Federal officials in Massachusetts have called for convicted Boston Marathon bomber Dzhokhar Tsarnaev to hand over the $1,400 COVID relief money and any other funds in his inmate trust account, to be put toward the more than $101 million he owes his victims.
The motion, filed Wednesday by Acting U.S. Attorney Nathaniel R. Mendell for the District of Massachusetts, urges the court to allow the Bureau of Prisons to move all funds from Tsarnaev’s inmate trust account “as payment towards his outstanding criminal monetary penalties, including unpaid special assessment and restitution,” court records state.
Following his 2015 trial, Tsarnaev was ordered to pay $101,126,627 in criminal restitution and an additional $3,000 fee. As of Wednesday, he had paid only $2,202.03, which went toward the fee – and not toward the victims – in accordance with federal statutes, the document states.
Tsarnaev was convicted of 30 charges related to the 2013 bombing at the finish line of the Boston Marathon. The blast killed three people and hurt over 260 others. Seventeen of the injured people lost at least one limb in the attack.
Tsarnaev and his brother then led police on a multi-day chase, during which time Massachusetts Institute of Technology Police Officer Sean Collier was shot and killed. Tsarnaev’s brother, Tamerlan, also died.
But records show Tsarnaev, who is currently being held at a maximum security prison in Florence, Colorado, has received over $21,000 since his time as an inmate. Some deposits were made by the Office of Federal Defenders of New York – which put in $11,230 from May 2016 to June 2021; by 35 individuals, including three people from New Jersey, Indiana and Maryland; and the United States government, which sent him a $1,400 COVID relief payment on June 22, 2021, the motion states.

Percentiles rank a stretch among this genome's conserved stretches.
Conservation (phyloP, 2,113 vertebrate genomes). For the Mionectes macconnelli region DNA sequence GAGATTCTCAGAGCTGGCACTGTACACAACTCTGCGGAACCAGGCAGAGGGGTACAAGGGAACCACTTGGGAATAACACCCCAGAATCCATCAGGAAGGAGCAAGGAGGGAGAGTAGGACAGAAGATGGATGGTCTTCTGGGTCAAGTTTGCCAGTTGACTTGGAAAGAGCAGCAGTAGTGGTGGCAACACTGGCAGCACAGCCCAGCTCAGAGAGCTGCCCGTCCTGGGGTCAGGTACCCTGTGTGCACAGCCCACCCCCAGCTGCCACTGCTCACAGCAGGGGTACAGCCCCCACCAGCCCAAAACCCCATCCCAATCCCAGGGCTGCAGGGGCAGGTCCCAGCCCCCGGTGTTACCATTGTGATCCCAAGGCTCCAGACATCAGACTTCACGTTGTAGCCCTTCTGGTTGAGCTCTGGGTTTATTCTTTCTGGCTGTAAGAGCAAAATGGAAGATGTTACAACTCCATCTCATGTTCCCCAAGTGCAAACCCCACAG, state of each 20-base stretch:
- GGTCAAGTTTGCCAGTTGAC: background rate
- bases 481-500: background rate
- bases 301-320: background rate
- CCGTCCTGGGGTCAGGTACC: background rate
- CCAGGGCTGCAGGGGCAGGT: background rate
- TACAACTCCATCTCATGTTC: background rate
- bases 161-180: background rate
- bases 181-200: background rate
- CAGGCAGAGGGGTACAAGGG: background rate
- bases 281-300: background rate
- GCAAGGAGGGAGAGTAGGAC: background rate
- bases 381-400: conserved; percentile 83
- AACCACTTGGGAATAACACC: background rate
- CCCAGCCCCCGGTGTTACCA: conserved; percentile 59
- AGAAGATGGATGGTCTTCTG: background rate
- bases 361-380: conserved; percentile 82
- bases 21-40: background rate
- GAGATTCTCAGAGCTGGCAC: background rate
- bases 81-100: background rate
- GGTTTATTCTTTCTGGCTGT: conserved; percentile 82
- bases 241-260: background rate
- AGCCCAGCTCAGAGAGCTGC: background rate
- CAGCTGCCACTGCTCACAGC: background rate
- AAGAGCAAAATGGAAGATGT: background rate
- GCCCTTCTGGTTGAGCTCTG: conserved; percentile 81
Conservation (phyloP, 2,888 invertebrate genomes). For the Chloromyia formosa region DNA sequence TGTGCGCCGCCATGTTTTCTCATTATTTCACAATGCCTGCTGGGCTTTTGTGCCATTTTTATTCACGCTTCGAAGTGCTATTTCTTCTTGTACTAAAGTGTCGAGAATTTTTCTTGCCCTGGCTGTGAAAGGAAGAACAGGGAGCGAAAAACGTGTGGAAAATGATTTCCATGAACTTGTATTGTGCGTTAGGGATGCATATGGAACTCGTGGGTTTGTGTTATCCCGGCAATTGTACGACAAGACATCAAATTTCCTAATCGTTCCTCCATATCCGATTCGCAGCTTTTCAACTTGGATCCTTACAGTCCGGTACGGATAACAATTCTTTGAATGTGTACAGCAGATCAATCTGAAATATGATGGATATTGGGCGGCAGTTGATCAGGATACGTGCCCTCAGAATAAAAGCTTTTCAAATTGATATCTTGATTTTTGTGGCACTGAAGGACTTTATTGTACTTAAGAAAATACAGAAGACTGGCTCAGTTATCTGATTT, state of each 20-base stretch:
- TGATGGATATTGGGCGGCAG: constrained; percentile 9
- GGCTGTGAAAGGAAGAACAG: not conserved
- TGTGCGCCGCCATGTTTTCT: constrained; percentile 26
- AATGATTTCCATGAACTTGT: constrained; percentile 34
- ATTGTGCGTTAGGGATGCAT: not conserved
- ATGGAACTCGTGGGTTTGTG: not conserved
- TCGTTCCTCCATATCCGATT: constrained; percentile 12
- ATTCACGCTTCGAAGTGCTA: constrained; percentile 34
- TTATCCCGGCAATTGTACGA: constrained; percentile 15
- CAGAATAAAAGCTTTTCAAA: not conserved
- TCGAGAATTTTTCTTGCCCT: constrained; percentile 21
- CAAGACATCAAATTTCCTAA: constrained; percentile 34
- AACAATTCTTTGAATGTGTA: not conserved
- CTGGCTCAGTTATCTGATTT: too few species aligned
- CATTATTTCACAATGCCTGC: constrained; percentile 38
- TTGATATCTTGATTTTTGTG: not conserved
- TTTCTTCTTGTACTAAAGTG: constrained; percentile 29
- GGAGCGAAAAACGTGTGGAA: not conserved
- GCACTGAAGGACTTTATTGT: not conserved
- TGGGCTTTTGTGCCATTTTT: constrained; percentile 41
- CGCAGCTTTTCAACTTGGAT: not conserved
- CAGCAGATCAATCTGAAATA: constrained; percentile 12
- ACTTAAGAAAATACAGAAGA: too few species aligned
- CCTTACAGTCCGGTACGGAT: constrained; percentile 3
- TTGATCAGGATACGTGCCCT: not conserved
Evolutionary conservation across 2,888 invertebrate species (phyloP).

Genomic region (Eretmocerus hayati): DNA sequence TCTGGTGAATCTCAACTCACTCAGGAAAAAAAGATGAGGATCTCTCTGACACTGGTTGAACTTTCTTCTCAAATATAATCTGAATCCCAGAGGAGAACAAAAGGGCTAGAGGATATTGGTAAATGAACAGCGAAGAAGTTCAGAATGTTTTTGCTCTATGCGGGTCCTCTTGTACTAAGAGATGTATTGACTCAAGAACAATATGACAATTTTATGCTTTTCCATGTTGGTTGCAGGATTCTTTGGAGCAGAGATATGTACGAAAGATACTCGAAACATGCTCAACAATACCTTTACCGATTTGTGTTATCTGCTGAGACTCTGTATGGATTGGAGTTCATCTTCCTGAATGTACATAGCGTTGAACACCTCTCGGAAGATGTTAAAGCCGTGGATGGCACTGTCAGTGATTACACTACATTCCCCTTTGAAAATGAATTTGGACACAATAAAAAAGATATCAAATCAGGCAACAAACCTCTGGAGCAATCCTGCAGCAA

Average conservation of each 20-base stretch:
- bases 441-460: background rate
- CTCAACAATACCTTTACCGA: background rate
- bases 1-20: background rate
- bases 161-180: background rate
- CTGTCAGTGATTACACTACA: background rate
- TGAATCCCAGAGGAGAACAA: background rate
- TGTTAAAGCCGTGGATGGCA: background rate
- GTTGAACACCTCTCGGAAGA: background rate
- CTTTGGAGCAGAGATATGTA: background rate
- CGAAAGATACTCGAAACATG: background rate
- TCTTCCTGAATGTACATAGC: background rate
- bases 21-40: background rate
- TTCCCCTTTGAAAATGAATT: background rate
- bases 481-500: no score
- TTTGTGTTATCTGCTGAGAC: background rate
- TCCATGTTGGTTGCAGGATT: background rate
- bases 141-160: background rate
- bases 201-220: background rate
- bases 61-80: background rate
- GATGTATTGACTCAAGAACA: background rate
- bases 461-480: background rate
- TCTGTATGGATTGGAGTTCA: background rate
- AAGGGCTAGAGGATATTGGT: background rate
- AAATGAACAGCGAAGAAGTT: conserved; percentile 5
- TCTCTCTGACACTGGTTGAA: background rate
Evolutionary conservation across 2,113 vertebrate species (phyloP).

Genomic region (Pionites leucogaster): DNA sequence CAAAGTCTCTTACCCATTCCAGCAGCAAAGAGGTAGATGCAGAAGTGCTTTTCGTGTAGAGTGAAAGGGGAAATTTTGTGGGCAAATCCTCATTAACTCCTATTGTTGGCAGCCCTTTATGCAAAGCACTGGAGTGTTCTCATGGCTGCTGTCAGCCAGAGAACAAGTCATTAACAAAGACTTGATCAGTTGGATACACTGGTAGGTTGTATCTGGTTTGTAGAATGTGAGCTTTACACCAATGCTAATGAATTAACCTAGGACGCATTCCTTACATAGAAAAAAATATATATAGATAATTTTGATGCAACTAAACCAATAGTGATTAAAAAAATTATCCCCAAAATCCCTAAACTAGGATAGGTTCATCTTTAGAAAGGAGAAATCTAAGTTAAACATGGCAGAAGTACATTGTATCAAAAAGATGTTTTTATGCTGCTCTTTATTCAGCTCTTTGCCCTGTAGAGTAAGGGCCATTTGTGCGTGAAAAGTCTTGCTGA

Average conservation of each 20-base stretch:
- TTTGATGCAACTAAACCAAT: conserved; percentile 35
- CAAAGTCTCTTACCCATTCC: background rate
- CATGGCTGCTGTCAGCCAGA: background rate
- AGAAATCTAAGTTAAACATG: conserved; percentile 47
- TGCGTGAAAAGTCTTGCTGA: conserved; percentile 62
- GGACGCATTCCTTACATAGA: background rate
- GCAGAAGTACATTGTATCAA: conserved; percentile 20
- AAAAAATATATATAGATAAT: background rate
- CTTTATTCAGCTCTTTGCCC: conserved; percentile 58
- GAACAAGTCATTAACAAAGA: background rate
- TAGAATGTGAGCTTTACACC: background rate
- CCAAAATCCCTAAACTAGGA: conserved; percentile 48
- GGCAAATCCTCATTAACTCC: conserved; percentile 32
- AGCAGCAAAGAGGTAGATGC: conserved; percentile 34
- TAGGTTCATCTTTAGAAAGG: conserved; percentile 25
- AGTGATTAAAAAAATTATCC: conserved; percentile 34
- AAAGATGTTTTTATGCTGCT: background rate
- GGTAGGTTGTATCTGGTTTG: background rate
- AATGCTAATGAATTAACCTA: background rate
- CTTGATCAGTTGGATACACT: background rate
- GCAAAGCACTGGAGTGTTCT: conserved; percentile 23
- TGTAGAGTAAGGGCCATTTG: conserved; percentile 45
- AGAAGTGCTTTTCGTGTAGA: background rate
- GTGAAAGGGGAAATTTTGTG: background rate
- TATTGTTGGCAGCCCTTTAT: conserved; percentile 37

Despite that records show Tsarnaev’s deposits were collectively worth $21,071.60, only about $3,885.06 remained in his inmate trust account as of Dec. 22, 2021, court papers state.
And Tsarnaev, “although not making payments to his victims, has made payments to other third-parties,” the motion states. “The largest payment the Defendant made from his account was paid to his siblings for items such as ‘gifts,’ ‘support,’ and ‘books.’ These payments totaled $2,000.”
Tsarnaev is allowed to use money for clothes, books and other items in prison, but the rest should go toward victim payments, prosecutors said.
“By Congressional mandate, the United States has a statutory duty to collect restitution owed to crime victims,” prosecutors said in the document, citing a lien placed on Tsarnaev’s property, including his trust account, after his conviction.
The motion adds that Tsarnaev was required to notify the court of the money he received because it constitutes a change in his “economic circumstances.”
“The United States submits that the requested relief is reasonable and appropriate in this instance,” it adds, “especially in light of the Defendant prioritizing payments to his siblings over the victims of his crimes.”
Following his conviction, Tsarnaev was sentenced to death, but the penalty was overturned in 2020 after a court ruled that a trial judge erred by excluding some evidence. An appeal to reinstate his death sentence is currently before the U.S. Supreme Court.
It wasn’t explained how Tsarnaev received a COVID relief payment.
Stephanie Pagones is a Digital Reporter for FOX Business and Fox News. Follow her on Twitter at @steph_pagones. If you’ve got a tip, you can email her at Stephanie.Pagones@fox.com.